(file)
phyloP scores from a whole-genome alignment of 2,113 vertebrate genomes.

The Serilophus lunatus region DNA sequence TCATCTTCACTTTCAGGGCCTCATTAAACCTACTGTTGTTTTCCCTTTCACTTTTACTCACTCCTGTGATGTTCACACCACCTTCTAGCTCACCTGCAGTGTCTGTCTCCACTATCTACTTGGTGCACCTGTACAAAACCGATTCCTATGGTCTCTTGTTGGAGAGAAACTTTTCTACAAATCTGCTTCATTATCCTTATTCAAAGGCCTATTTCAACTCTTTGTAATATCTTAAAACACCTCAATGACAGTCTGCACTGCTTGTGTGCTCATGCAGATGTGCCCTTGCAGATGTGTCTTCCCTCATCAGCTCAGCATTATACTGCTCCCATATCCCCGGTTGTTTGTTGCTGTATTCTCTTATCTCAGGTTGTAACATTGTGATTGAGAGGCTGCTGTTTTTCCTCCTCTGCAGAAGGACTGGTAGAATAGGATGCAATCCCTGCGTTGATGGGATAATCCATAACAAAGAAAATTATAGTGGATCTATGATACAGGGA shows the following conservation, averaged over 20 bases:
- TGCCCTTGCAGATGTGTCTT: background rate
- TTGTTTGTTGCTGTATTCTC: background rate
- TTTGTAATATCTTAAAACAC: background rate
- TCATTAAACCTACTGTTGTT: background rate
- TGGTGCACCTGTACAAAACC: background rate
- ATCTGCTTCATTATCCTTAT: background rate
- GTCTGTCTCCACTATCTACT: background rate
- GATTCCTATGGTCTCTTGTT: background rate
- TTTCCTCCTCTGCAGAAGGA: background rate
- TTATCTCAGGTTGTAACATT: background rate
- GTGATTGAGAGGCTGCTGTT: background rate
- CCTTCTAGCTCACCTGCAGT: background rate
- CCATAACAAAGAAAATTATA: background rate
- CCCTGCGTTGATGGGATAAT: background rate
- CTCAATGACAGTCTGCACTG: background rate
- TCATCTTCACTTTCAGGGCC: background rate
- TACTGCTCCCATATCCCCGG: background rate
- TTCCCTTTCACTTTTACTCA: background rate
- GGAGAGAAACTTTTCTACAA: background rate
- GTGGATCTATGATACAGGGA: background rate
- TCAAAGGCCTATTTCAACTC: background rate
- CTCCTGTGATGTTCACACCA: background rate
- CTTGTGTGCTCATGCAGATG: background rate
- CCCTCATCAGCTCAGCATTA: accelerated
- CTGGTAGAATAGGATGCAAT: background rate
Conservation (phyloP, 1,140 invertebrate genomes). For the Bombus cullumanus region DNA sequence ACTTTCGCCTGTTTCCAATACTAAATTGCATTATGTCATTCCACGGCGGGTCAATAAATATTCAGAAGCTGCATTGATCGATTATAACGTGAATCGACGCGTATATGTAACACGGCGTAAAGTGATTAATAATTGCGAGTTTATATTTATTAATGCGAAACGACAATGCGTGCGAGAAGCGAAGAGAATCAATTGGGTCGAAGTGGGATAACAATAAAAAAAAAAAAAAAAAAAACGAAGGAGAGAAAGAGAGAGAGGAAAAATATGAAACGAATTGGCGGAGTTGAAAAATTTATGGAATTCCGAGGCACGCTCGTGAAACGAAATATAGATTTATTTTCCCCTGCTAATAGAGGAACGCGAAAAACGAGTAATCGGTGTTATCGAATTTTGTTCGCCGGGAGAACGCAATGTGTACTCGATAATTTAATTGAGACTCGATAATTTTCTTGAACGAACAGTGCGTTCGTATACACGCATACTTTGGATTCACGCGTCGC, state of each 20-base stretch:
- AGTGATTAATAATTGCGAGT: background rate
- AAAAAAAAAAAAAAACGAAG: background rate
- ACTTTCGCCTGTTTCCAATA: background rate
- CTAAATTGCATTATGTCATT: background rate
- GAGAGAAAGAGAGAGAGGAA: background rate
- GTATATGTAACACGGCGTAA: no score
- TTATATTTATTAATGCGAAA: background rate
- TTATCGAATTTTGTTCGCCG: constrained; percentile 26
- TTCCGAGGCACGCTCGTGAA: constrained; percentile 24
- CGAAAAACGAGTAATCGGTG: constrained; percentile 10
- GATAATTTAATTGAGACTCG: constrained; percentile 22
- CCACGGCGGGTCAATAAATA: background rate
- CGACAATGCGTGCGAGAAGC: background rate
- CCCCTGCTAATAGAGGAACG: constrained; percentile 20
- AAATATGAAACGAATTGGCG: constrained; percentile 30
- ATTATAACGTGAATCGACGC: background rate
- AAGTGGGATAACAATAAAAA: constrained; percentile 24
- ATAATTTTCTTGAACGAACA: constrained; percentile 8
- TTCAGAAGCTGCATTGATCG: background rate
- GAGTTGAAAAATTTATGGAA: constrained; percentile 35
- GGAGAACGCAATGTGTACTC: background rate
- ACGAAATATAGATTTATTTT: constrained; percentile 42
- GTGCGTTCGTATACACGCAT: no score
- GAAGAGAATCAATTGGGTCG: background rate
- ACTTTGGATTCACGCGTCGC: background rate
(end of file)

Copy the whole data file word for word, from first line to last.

phyloP scores from a whole-genome alignment of 2,113 vertebrate genomes.

The Serilophus lunatus region DNA sequence TCATCTTCACTTTCAGGGCCTCATTAAACCTACTGTTGTTTTCCCTTTCACTTTTACTCACTCCTGTGATGTTCACACCACCTTCTAGCTCACCTGCAGTGTCTGTCTCCACTATCTACTTGGTGCACCTGTACAAAACCGATTCCTATGGTCTCTTGTTGGAGAGAAACTTTTCTACAAATCTGCTTCATTATCCTTATTCAAAGGCCTATTTCAACTCTTTGTAATATCTTAAAACACCTCAATGACAGTCTGCACTGCTTGTGTGCTCATGCAGATGTGCCCTTGCAGATGTGTCTTCCCTCATCAGCTCAGCATTATACTGCTCCCATATCCCCGGTTGTTTGTTGCTGTATTCTCTTATCTCAGGTTGTAACATTGTGATTGAGAGGCTGCTGTTTTTCCTCCTCTGCAGAAGGACTGGTAGAATAGGATGCAATCCCTGCGTTGATGGGATAATCCATAACAAAGAAAATTATAGTGGATCTATGATACAGGGA shows the following conservation, averaged over 20 bases:
- TGCCCTTGCAGATGTGTCTT: background rate
- TTGTTTGTTGCTGTATTCTC: background rate
- TTTGTAATATCTTAAAACAC: background rate
- TCATTAAACCTACTGTTGTT: background rate
- TGGTGCACCTGTACAAAACC: background rate
- ATCTGCTTCATTATCCTTAT: background rate
- GTCTGTCTCCACTATCTACT: background rate
- GATTCCTATGGTCTCTTGTT: background rate
- TTTCCTCCTCTGCAGAAGGA: background rate
- TTATCTCAGGTTGTAACATT: background rate
- GTGATTGAGAGGCTGCTGTT: background rate
- CCTTCTAGCTCACCTGCAGT: background rate
- CCATAACAAAGAAAATTATA: background rate
- CCCTGCGTTGATGGGATAAT: background rate
- CTCAATGACAGTCTGCACTG: background rate
- TCATCTTCACTTTCAGGGCC: background rate
- TACTGCTCCCATATCCCCGG: background rate
- TTCCCTTTCACTTTTACTCA: background rate
- GGAGAGAAACTTTTCTACAA: background rate
- GTGGATCTATGATACAGGGA: background rate
- TCAAAGGCCTATTTCAACTC: background rate
- CTCCTGTGATGTTCACACCA: background rate
- CTTGTGTGCTCATGCAGATG: background rate
- CCCTCATCAGCTCAGCATTA: accelerated
- CTGGTAGAATAGGATGCAAT: background rate
Conservation (phyloP, 1,140 invertebrate genomes). For the Bombus cullumanus region DNA sequence ACTTTCGCCTGTTTCCAATACTAAATTGCATTATGTCATTCCACGGCGGGTCAATAAATATTCAGAAGCTGCATTGATCGATTATAACGTGAATCGACGCGTATATGTAACACGGCGTAAAGTGATTAATAATTGCGAGTTTATATTTATTAATGCGAAACGACAATGCGTGCGAGAAGCGAAGAGAATCAATTGGGTCGAAGTGGGATAACAATAAAAAAAAAAAAAAAAAAAACGAAGGAGAGAAAGAGAGAGAGGAAAAATATGAAACGAATTGGCGGAGTTGAAAAATTTATGGAATTCCGAGGCACGCTCGTGAAACGAAATATAGATTTATTTTCCCCTGCTAATAGAGGAACGCGAAAAACGAGTAATCGGTGTTATCGAATTTTGTTCGCCGGGAGAACGCAATGTGTACTCGATAATTTAATTGAGACTCGATAATTTTCTTGAACGAACAGTGCGTTCGTATACACGCATACTTTGGATTCACGCGTCGC, state of each 20-base stretch:
- AGTGATTAATAATTGCGAGT: background rate
- AAAAAAAAAAAAAAACGAAG: background rate
- ACTTTCGCCTGTTTCCAATA: background rate
- CTAAATTGCATTATGTCATT: background rate
- GAGAGAAAGAGAGAGAGGAA: background rate
- GTATATGTAACACGGCGTAA: no score
- TTATATTTATTAATGCGAAA: background rate
- TTATCGAATTTTGTTCGCCG: constrained; percentile 26
- TTCCGAGGCACGCTCGTGAA: constrained; percentile 24
- CGAAAAACGAGTAATCGGTG: constrained; percentile 10
- GATAATTTAATTGAGACTCG: constrained; percentile 22
- CCACGGCGGGTCAATAAATA: background rate
- CGACAATGCGTGCGAGAAGC: background rate
- CCCCTGCTAATAGAGGAACG: constrained; percentile 20
- AAATATGAAACGAATTGGCG: constrained; percentile 30
- ATTATAACGTGAATCGACGC: background rate
- AAGTGGGATAACAATAAAAA: constrained; percentile 24
- ATAATTTTCTTGAACGAACA: constrained; percentile 8
- TTCAGAAGCTGCATTGATCG: background rate
- GAGTTGAAAAATTTATGGAA: constrained; percentile 35
- GGAGAACGCAATGTGTACTC: background rate
- ACGAAATATAGATTTATTTT: constrained; percentile 42
- GTGCGTTCGTATACACGCAT: no score
- GAAGAGAATCAATTGGGTCG: background rate
- ACTTTGGATTCACGCGTCGC: background rate